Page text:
Your comments regarding revision of reputations took me back to an Old Batsman post from February this year when you highlighted the, perhaps, little known tenderness in the relationship between Botham and John Arlott. It came as a welcome surprise to this reader:

    November 17, 2011 at 09:15

    Blimey was it four years ago? I wonder now whether that piece was ever published over here. Lots of people have mentioned Roebuck’s piece about Ponting in 2008 being his most forceful, but it had nothing on this.

    jonathan law
    November 17, 2011 at 16:35

    Strange to think of it now, but there was a time when I knew Ian Botham – and rather wished I didn’t. Let me take you back to the early 70s, Yeovil in Somerset. Botham was then 15 or 16, my group of friends about 10 or 11. As his uncle lived just around the corner from us, young Ian was an occasional unwelcome visitor to our road, the future sporting demigod being at that time a mere lout and a bully, albeit one with a loud circle of friends and admirers. Generally, a Botham sighting was enough to send the bravest of us running indoors or jumping headlong into the nearest shrub. Of course, we’d hear people saying that he was good at games – something of a star when it came to the football – but his most visible talent seemed to be for parting younger and smaller boys from their dinner money. Certainly, if anyone had suggested that this guy would end up a Knight of the Realm, honoured by HMQ for services to charity …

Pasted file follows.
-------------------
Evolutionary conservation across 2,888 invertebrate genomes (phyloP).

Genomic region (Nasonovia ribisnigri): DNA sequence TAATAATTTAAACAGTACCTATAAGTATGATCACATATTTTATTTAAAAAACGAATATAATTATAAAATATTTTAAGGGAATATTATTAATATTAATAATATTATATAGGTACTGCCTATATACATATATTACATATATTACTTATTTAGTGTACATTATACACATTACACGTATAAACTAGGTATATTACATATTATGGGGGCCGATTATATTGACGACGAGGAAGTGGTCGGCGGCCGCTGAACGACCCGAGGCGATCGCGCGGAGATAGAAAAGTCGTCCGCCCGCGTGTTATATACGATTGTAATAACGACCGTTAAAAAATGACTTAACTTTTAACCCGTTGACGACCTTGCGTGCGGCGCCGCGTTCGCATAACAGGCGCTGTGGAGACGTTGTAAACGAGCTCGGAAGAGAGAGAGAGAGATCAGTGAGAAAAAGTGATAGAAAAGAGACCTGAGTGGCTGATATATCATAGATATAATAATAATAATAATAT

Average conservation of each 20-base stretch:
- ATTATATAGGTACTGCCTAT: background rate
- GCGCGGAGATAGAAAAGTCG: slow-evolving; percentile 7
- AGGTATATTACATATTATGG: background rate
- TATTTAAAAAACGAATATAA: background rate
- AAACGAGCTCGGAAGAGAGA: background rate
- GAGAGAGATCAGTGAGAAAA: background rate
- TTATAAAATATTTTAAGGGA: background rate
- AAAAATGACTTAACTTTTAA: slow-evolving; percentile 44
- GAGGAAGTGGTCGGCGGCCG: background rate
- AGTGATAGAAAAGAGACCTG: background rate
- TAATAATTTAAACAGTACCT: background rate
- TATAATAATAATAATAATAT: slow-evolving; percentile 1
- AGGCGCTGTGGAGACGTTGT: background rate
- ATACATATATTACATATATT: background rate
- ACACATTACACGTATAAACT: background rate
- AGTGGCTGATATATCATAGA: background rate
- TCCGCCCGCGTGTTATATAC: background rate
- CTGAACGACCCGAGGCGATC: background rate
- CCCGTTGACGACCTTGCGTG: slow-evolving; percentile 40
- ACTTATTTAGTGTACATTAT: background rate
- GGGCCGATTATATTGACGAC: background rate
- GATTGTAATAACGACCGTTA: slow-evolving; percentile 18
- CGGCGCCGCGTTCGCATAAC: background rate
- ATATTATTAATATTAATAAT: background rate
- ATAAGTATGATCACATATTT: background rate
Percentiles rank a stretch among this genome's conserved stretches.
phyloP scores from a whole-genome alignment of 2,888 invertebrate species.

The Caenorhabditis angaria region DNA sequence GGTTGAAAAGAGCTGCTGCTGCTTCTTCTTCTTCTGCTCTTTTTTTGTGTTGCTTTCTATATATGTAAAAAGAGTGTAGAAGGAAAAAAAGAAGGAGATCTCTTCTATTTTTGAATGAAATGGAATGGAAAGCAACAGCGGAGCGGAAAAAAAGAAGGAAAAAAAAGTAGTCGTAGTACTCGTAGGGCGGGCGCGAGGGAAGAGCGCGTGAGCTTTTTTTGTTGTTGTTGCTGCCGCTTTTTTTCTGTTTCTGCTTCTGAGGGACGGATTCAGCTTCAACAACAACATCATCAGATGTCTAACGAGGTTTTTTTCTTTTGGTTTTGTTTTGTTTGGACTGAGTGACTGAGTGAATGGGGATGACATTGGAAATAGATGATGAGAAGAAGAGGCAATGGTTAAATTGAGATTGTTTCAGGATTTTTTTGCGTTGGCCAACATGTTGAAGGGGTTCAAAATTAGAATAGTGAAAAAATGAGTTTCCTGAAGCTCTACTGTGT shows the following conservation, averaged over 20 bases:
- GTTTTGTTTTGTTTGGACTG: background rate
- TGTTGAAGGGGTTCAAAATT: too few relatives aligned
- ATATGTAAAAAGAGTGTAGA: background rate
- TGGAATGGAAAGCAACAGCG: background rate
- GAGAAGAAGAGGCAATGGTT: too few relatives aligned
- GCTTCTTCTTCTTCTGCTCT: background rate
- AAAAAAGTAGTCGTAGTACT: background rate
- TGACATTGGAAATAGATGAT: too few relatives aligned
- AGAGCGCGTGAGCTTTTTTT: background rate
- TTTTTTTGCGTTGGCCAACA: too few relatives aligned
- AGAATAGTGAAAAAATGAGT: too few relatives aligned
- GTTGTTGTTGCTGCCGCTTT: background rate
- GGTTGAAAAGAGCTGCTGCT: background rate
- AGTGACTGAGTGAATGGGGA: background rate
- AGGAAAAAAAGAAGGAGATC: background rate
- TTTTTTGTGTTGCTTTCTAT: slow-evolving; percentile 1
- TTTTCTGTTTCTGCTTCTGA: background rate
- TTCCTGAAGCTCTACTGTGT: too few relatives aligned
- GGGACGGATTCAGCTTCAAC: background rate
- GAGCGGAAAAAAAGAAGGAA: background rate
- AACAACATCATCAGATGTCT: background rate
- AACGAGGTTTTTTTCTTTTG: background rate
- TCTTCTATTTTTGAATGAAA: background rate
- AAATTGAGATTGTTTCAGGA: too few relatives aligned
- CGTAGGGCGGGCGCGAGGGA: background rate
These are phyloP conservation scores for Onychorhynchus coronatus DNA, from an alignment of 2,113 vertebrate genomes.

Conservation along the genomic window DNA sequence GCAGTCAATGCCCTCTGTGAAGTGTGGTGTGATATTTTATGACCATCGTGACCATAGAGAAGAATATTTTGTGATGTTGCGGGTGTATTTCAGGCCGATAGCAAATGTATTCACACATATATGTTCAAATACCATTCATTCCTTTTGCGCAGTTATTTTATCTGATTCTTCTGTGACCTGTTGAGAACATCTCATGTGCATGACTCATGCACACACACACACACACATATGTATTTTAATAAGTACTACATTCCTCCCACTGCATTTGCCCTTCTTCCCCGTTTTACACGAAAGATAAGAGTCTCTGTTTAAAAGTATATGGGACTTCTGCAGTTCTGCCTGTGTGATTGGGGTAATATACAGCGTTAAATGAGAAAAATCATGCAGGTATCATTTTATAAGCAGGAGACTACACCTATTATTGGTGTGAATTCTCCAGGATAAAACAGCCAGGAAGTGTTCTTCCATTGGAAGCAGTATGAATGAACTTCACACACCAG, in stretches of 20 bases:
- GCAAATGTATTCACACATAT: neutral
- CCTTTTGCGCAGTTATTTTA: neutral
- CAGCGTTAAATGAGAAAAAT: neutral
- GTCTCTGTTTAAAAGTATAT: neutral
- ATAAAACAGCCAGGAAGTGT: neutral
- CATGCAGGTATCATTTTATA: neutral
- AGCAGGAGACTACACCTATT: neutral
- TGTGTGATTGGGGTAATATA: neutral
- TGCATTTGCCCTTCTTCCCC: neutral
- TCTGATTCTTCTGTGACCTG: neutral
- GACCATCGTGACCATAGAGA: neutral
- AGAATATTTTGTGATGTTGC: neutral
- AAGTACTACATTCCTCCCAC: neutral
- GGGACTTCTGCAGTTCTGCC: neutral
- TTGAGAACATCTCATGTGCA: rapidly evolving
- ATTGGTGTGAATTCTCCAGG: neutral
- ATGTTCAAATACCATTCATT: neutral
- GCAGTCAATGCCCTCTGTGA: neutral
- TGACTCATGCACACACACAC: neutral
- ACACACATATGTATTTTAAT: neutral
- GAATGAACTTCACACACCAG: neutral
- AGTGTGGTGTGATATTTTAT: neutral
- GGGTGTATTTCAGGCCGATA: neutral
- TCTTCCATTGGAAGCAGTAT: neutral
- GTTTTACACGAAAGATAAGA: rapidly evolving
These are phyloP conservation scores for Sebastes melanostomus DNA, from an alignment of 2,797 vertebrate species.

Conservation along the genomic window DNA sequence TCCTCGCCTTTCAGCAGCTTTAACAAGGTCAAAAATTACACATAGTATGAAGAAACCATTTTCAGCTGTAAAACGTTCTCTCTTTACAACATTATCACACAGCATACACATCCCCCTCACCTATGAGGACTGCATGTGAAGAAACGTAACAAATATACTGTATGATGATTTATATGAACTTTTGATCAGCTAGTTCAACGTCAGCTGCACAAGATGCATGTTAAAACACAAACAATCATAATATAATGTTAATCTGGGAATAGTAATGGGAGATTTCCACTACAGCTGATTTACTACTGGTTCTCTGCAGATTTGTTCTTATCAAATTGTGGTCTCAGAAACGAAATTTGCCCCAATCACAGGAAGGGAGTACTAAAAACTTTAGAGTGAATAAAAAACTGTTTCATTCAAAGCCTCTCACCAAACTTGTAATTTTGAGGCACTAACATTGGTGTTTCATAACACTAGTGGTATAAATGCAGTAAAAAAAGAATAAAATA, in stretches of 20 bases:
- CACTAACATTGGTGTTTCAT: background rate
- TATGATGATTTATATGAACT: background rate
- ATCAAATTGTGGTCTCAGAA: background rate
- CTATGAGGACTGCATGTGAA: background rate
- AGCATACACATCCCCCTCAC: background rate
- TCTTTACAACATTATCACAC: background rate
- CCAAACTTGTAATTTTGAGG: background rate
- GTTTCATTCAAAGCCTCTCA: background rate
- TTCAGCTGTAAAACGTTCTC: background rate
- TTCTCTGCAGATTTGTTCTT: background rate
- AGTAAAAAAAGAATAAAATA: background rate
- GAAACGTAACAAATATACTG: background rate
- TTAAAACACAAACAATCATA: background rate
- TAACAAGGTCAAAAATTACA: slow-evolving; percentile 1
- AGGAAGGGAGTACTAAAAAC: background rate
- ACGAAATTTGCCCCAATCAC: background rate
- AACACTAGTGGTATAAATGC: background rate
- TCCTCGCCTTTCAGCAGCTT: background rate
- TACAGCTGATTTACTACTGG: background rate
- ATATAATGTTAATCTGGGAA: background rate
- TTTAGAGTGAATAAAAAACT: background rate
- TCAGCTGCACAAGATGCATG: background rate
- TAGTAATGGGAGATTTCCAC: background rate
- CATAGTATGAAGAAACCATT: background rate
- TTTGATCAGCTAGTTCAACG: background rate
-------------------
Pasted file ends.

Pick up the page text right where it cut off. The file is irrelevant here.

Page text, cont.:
As for Botham senior, the uncle, I should perhaps tell you that he was notorious for having a plaque on his gate engraved with the single word ‘BOTHAM’. For some reason this was considered pretentious – it
    was the 1970s – and doubly funny because some sort of staining or weathering had blurred the letters so we could almost tell ourselves that it read ‘BOTTOM’. So, walking past his gate, the game was always to shout or say or murmur (depending on level of courage) the word ‘BOTTOM!’ – and hope to hell that Ian was nowhere around.

    Of course, it would be quite wrong and foolish to judge anyone at all by their 16-year-old self. But Roebuck’s piece suggests some continuity:

    Swept along by the bonhomie, his chums salute him. Recognizing his malice, wary of his populism, his opponents avoid him.

    Well, we certainly did. Through all the years of Botham’s fame there was a part of me that always felt, ridiculously, that my IB was the real chap and this other one — the famous, loved, and respected one — some sort of funny impostor. Mentally, I was always shouting BOTTOM. Roebuck’s piece tells me there were others, who knew the man a whole lot better, doing much the same.

      November 17, 2011 at 19:27

      I wish you’d warn me if you’re going to write comments that good, JL. They should be posts.

    November 17, 2011 at 17:56

    Great story Jonathan – he can’t have been that far off playing for Somerset at that point – at least for the seconds. Think he was only 18 on debut. He probably spent all that dinner money in the bar…